In my early 20’s I discovered historical romances and fell in love with them. I quickly found some favorite authors and devoured everything they wrote. As time went by, I drifted away from them and only recently found some new books by those favorite authors. This time around, my reading experience with them has been different.
I still enjoy the stories, but now that I’ve been writing myself for a number of years, I notice a lot more about the writing technique used in the books I read.
A Lump of Backstory
I discovered that one of my most favorite authors is quite fond of backstory, delivered in a huge lump at the beginning of the book. One book had 40 pages… yes, you read that right. 40 pages of backstory to begin the book. I quickly found myself skimming and flipping page after page to get to the actual story with the hero and heroine.
Instead of dumping a lot of past information at the very beginning of the book, she could have included it throughout the story as the characters interacted. As the reader, I would have questioned some of the behaviors of the characters without the backstory, but posing story questions (Why did she react like that? What is the secret he doesn’t want to talk about?) and not answering them right away would keep me reading through the book to find the answers.
Realization #1: A glob of backstory is not a good start to your book. Backstory should be used like salt… a sprinkle here and there throughout the story as seasoning. Too much salt and the resulting story is inedible (or unreadable).
Another author was fond of leaving out details of the story action. For example, “Hero turned away from the stairs, deciding he’d wait to talk to Heroine after supper. He turned back at the noise and started up the stairs.” What noise? Where’s the explanation of what he heard? In this case, we later find out the noise was Heroine having a huge cat fight with her sister. Why couldn’t the author just say that Hero suddenly heard screaming and loud crashes from upstairs?
Realization #2: It’s not clever to leave out details of the action as if they are implied by the character’s reaction to something. It’s just confusing and confusing your reader too much will cause them to stop reading your book.
Important Scenes Happening Off Camera
This technique seemed like a cop-out and an incredible missed opportunity. The author skipped over scenes that could have provided heightened suspense or revealed the inner qualities of the characters.
For example, Heroine is kidnapped by train robbers because she has seen their faces and can paint likenesses for the local sheriff to put on Wanted Posters. Hero rides after Heroine, worrying about her. After riding a full day and spending a fretful night beside a campfire, Hero finds Heroine hidden in a haystack in a barn. She falls into his arms, trembling from the kidnapping ordeal.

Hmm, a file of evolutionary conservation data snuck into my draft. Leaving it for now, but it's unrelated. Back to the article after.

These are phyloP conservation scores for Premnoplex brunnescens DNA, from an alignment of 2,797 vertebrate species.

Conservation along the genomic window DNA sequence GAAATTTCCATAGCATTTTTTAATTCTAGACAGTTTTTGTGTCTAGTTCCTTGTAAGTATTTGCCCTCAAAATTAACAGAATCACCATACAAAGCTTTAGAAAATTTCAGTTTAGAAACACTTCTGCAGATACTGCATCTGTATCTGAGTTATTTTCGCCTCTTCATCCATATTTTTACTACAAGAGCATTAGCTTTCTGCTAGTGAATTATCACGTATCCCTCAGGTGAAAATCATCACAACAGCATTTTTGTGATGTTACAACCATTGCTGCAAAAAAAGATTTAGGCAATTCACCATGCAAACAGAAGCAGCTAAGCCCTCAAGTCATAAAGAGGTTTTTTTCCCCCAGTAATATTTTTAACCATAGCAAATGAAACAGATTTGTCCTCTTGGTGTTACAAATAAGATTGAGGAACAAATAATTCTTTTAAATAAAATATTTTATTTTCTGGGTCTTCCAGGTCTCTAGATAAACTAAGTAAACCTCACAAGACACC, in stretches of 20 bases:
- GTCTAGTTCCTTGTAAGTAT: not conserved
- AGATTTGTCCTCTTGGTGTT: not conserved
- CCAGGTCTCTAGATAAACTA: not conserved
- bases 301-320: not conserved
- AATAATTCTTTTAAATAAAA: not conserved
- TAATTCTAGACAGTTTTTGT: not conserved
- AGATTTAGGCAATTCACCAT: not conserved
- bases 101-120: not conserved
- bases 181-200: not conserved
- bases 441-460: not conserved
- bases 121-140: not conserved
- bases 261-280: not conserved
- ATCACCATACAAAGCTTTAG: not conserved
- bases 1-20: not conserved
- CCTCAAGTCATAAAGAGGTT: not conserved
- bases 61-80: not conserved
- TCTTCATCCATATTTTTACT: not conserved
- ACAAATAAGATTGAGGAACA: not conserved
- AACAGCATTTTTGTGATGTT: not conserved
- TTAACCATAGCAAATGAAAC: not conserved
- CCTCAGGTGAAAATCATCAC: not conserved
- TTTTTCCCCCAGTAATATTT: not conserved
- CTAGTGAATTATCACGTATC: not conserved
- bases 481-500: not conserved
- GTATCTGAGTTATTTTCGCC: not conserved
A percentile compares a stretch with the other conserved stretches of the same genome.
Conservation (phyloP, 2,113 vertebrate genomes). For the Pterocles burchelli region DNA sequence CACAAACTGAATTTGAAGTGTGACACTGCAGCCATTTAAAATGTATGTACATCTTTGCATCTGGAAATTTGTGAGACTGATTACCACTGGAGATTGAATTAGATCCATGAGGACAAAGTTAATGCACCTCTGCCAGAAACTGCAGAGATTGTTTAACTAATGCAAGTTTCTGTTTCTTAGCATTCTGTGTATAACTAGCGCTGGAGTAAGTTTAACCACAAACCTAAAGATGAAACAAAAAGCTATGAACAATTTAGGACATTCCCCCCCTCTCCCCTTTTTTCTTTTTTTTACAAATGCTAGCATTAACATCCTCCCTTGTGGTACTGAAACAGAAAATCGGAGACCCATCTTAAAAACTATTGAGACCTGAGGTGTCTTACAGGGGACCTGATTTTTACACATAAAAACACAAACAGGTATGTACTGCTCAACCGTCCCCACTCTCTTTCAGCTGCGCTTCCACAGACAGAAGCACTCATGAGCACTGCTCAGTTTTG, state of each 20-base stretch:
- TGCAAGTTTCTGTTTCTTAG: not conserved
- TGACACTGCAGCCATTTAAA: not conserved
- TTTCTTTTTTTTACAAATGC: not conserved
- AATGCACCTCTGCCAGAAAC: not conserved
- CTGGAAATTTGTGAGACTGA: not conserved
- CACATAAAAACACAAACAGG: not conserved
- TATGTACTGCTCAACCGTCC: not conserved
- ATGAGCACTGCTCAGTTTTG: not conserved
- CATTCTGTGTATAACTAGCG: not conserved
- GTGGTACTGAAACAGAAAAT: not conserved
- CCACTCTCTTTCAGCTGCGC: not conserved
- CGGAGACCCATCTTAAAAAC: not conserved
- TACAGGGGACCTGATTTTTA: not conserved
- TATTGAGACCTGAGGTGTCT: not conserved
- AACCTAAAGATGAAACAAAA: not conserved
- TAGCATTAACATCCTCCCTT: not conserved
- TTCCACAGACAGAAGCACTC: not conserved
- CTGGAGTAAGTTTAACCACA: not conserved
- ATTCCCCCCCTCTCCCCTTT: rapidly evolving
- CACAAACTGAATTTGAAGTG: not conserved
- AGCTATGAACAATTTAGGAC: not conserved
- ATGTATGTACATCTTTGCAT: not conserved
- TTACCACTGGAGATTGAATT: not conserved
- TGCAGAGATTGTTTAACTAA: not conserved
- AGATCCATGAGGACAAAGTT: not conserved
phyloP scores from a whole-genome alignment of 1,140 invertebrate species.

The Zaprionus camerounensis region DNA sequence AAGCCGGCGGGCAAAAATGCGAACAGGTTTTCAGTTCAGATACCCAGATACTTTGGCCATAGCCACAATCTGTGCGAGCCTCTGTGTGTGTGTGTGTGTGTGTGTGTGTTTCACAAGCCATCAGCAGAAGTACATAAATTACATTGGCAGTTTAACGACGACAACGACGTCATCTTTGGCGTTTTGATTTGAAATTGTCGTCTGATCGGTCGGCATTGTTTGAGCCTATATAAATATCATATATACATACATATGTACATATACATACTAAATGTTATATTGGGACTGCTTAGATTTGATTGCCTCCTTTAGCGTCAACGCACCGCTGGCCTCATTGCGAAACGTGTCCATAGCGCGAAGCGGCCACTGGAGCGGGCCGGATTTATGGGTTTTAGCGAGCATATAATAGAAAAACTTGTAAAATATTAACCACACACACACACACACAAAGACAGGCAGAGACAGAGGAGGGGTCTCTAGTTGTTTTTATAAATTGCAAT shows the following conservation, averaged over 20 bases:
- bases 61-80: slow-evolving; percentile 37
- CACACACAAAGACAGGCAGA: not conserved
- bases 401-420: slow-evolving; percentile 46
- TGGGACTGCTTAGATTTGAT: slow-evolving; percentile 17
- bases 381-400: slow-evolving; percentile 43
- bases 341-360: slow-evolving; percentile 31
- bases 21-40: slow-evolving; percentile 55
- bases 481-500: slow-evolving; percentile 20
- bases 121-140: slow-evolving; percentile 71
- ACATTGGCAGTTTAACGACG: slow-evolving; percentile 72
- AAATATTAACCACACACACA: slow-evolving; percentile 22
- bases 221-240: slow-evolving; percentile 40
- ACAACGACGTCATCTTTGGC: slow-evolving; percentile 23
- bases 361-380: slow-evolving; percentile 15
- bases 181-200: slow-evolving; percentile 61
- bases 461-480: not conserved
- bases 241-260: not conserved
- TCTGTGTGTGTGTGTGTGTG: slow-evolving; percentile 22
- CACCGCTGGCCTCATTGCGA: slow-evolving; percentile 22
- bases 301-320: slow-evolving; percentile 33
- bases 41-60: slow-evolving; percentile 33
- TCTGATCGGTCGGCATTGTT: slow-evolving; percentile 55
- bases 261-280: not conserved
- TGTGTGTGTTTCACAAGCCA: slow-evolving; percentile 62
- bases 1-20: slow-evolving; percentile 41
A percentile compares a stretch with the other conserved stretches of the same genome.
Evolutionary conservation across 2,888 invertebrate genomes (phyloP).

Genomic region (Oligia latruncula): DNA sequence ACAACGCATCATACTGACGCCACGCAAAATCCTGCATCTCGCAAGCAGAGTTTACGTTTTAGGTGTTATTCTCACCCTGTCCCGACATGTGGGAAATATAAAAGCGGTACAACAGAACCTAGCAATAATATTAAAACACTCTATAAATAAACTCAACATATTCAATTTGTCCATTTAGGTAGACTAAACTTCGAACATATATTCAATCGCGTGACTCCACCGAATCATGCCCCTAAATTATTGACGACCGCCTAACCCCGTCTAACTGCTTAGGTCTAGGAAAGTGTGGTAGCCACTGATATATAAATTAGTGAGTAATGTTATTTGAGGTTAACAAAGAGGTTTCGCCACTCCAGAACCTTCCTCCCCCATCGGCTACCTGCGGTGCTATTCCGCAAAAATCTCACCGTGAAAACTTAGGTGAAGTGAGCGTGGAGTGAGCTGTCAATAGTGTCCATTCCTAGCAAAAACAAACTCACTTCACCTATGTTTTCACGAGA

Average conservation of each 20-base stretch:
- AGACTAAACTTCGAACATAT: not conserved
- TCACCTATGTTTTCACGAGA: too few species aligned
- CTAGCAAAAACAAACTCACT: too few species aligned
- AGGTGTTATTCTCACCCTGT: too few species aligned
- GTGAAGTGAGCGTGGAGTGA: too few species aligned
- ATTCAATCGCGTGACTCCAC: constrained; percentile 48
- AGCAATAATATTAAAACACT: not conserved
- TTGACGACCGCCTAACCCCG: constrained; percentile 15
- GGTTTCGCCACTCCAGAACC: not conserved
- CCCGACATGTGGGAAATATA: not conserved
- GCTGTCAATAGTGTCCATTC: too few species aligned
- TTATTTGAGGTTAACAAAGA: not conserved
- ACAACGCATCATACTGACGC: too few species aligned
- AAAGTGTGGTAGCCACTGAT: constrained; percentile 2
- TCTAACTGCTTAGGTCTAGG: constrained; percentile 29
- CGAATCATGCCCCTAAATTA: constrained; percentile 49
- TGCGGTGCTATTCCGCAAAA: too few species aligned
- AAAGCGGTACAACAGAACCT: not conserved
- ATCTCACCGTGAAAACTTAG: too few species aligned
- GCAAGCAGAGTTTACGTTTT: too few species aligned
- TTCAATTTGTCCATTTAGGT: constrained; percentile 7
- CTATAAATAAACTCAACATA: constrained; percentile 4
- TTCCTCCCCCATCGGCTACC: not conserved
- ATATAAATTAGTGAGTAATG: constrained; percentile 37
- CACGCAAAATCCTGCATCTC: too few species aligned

Wait… where’s the scene of the Heroine bravely standing up to the train robbers? Even a scene of her cowering and afraid of them as they threaten to kill her? It took an entire day for the Hero to get to her location. What was happening to her during that time? Where’s the scene that explains why she’s hiding in a haystack with the train robbers mysteriously vanished?
These were prime opportunities to show us more of Heroine’s inner strength in the face of danger, her intelligence in trying to find ways to escape. Even an opportunity to paint the train robbers as a real threat so that Hero’s eventual rescue of Heroine is truly heroic. But instead, the author chose to skip over the scenes and instead have the Heroine tell the Hero that the train robbers had stashed her in the haystack for the night so the wife of one of them wouldn’t realize they had kidnapped anyone. (Okay, this was a HUH? moment in itself.) The Hero doesn’t even get a showdown with the train robbers. Instead, he takes Heroine back to her family and the sheriff rounds up the train robbers, again off camera, so the threat is suddenly, and easily, eliminated.
Realization #3 – Don’t leave out the best scenes. Use the action scenes to give the reader better insight into your characters. Use them to raise the tension in the story and increase the danger to the characters. Leaving out scenes like this only robs the reader of the chance to really fall in love with your characters and to be enthralled with your story.
What I’ve Learned
Though the books had flaws, I still enjoyed them. I’ll continue to read these authors, though I’m not as awestruck by their talent as I once was. Instead, I realize now how difficult it can be to write a great story.
The craft of writing a great story is a lot harder than most people realize. When you get all the pieces right, it’s magic. When you don’t… well, you’re providing a learning opportunity for us other writers out there. And I’m going to keep reading and keep learning from every book I read.